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How to increase rent without losing good tenants?

Tuesday, March 15, 2016


Increased vacancy is one of the biggest reasons why some landlords hold back from raising rent regularly. Yet tightening yields in the Auckland market is pushing a lot of landlords to start questioning whether they are maximising their rental returns.

Unlike other types of investors, landlords do not have the luxury of playing a sheer numbers game. When we deal with residential tenancy, we are dealing with people’s homes, there is an inevitable human element to the equation. That is not necessarily an impediment to a profitable investment. So in today’s discussion about rent increases, lets turn this around and ask ourselves how can we make use of this human element in order to further our investment goals?

Here are some tips for you to consider:

  1. Be realistic - Set a realistic level of expectation. No one ever respond to price increase with careless joviality so don’t expect your tenant to write you a thank you note when you put rent up. Take their initial reaction with a grain of salt, after all you wouldn’t like it if the bank puts your mortgage interest rate up.
  2. Happy tenants don’t move - A rent increase is normally the last straw, rather than the sole reason, that pushes a tenant to give notice. Just as you don’t want to rock the boat with a rent increase, your tenant is not likely to want to uproot his entire home for one single reason. If your tenant is generally happy with the tenancy then he is more likely to stay irrespective of the rent increase. How do you keep your tenant happy? Deal with maintenance and repair issues promptly, do not intrude on your tenant’s privacy, handle disputes and issues professionally. How do you know if your tenant is happy? Does he pay rent on time? When he calls about repairs, is he relaxed about it or is he aggressive? Is he personable or cagey during a rental inspection?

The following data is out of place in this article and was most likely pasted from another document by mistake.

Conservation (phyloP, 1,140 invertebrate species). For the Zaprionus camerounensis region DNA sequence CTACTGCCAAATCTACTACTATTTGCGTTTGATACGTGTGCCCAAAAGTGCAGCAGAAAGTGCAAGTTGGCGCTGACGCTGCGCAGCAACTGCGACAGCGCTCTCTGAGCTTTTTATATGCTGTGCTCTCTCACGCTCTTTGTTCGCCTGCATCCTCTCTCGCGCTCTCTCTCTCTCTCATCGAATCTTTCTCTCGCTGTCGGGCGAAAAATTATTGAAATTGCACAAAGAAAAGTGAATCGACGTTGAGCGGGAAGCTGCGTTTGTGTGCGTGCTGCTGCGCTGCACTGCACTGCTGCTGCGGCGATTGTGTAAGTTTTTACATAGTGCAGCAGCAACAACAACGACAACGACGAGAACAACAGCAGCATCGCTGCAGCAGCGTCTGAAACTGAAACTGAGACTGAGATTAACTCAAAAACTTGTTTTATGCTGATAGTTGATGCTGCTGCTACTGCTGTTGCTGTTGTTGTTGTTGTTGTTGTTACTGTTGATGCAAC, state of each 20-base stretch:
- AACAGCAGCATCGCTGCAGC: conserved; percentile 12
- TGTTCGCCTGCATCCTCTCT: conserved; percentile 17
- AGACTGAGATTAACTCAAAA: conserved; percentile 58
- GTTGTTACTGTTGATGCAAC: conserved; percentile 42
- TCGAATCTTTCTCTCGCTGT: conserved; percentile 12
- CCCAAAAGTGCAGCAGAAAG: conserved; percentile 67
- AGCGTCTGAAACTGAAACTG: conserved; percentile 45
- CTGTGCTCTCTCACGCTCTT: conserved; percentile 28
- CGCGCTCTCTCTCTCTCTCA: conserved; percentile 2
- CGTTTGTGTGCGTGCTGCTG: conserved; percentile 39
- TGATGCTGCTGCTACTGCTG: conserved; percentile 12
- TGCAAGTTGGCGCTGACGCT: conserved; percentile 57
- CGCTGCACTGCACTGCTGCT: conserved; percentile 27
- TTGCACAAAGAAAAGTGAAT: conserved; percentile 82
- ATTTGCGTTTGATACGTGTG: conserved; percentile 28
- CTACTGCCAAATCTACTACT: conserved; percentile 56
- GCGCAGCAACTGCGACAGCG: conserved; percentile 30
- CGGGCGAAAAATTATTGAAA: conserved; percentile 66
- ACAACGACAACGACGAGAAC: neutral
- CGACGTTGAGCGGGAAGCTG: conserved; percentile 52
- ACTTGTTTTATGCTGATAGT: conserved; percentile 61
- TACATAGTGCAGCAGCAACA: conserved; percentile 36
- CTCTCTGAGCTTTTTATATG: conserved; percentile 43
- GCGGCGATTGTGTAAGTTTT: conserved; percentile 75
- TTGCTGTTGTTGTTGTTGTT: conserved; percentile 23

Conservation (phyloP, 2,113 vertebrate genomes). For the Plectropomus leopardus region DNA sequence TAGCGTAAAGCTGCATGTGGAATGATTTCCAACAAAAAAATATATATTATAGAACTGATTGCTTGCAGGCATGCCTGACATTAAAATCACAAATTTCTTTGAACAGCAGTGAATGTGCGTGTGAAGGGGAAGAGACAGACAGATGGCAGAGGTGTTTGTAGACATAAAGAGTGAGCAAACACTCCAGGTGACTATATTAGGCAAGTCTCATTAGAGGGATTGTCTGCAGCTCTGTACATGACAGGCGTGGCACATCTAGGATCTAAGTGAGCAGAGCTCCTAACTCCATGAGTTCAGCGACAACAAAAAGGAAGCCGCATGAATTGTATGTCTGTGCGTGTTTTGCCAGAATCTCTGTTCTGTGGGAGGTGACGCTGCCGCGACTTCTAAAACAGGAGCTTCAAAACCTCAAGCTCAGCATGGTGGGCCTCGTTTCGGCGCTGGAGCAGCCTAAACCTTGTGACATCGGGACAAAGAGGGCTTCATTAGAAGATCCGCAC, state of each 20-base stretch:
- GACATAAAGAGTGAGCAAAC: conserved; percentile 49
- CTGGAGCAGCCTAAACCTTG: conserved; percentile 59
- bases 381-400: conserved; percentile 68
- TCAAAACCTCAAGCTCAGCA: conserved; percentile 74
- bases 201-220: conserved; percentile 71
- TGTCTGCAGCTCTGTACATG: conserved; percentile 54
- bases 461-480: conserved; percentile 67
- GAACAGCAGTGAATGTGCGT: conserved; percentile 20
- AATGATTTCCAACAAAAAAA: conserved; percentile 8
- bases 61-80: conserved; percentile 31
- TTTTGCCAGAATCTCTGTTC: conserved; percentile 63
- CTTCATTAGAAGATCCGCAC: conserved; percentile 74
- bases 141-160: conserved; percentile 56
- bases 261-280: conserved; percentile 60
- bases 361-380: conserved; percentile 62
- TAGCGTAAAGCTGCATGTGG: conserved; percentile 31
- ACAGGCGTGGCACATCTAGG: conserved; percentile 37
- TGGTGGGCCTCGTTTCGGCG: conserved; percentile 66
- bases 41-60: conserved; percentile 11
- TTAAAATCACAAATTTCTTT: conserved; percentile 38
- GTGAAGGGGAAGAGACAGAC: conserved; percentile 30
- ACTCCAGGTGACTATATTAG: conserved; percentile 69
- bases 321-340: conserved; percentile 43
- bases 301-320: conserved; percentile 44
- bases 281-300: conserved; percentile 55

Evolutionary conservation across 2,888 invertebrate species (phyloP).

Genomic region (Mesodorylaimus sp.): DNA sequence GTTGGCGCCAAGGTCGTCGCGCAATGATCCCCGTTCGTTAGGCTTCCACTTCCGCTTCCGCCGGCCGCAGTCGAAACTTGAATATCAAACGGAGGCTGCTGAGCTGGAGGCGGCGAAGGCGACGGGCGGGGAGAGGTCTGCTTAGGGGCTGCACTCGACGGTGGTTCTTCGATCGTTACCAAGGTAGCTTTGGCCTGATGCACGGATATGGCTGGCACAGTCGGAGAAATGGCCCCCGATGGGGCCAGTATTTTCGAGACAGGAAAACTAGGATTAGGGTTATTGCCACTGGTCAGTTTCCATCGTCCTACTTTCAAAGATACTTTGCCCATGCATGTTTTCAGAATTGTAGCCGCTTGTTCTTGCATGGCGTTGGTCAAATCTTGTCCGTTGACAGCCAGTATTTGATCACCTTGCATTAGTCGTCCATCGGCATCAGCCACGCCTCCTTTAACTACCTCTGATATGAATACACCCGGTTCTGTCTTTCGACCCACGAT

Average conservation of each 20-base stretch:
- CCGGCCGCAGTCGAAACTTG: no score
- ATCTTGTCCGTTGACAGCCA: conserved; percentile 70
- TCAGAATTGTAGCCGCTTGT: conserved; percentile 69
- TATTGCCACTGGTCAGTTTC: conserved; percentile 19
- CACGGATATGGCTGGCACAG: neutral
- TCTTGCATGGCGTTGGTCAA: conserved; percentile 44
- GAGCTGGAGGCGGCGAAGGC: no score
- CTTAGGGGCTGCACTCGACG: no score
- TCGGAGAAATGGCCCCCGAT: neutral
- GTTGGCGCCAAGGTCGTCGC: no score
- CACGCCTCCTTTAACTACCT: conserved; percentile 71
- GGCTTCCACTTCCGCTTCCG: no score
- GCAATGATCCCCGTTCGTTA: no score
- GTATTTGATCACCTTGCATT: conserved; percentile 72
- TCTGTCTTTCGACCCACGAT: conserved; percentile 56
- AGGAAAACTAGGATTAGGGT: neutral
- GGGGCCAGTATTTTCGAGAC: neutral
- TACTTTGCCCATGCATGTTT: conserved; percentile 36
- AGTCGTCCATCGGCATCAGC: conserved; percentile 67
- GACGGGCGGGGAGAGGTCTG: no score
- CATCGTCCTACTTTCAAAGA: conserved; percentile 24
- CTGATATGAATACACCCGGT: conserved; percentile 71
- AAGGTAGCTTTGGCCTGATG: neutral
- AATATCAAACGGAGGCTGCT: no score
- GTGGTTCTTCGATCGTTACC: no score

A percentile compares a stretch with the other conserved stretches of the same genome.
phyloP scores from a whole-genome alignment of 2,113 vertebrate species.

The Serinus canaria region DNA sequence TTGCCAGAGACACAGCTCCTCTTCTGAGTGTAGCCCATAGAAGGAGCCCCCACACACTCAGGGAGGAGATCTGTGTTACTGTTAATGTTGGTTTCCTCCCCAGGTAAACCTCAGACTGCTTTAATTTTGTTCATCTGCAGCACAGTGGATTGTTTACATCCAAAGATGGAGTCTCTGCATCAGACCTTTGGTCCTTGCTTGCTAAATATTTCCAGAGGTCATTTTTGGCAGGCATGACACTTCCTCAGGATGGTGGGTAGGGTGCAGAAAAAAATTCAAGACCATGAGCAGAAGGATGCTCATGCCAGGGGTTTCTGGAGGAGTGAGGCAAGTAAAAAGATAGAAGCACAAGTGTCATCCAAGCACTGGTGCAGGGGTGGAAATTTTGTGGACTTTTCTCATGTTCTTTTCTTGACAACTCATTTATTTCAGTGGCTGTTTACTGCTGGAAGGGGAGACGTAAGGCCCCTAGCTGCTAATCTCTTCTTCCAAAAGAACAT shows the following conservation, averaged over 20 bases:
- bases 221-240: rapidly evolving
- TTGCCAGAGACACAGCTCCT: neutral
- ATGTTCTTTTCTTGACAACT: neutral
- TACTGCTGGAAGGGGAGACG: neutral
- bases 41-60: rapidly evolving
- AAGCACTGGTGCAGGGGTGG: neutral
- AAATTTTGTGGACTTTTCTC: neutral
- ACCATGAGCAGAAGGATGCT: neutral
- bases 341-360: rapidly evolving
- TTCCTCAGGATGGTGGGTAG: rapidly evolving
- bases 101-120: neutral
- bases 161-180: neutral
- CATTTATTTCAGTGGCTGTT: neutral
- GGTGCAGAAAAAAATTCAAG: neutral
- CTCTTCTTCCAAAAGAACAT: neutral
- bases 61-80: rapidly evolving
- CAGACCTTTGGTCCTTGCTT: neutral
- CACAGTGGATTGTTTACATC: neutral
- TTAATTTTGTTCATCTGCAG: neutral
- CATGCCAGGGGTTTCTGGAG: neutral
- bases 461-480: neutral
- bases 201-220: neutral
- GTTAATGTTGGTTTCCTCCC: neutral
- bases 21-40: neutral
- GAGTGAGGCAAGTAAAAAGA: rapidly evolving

3. Take away the shock - While there are specific legal requirements for you to give notice for a rent increase, you have no obligation to notify your tenant when you carry out a rent review. You should anyway. By letting your tenant know that you are reviewing the rent with the view to increase it you are giving your tenant advance notice and ample opportunity to make plans for the eventual rent increase. That way when you do increase rent, your tenant is in a better position to accommodate the increase within her usual budget. Click here to download a copy of the APIA Rent Review Letter Template.
  4. Tenants go on Trade Me too - The easiest way to lose a tenant is to raise rent to a level that is over what the nice house down the road is charging. Chances are the market information you have access to in order to determine your rent is also available to your tenant who will use it to determine his other viable accommodation options in the face of a rent increase. At the end of a day even a happy tenant will probably be just as happy two or three blocks down the road where the other landlord charges $50 less a week.
  5. Put some goodwill in the bank, now - You have an ongoing relationship with your tenant that is shaped by every word you have ever uttered to each other and every single issue that has ever arisen. So even if you are not thinking about a reviewing rent, just know that you will want to one day and when that day comes you really wouldn’t want a good tenant to leave. So what can you do now to build up that goodwill? Treat your tenant professionally but fairly. Understanding that your tenancy issues are her home issues. Let your tenant participate in certain decision making process such as new shelving units to increase storage or redefinition and allocation of communal parking spaces. All of these gestures go towards building your tenant’s overall satisfaction in the tenancy and decrease the chances of they quitting the property.
  6. Word your rent increase letter carefully - No one likes the idea of giving more money to an out-of-touch-and-feckless-fat-cat so don’t be one. Stick to the facts, use phrases such as ‘to be brought in line with current market and costs’ and ‘the new rent level has been determined by thorough market research’. Whatever you do, do not plead poverty in your rent increase letter! Click here to download a copy of the APIA Rent Increase Letter Template.
  7. $10 a week twice a year beats $40 a week once every two years - Help your tenant be in a better position to absorb the rent increase by increasing little and often. A small increase can easily be managed by a few little lifestyle tweaks, a big increase becomes an affordability issue that can easily push your tenant to look for a new abode.
Do you regularly increase rent? How have your tenants reacted?

 

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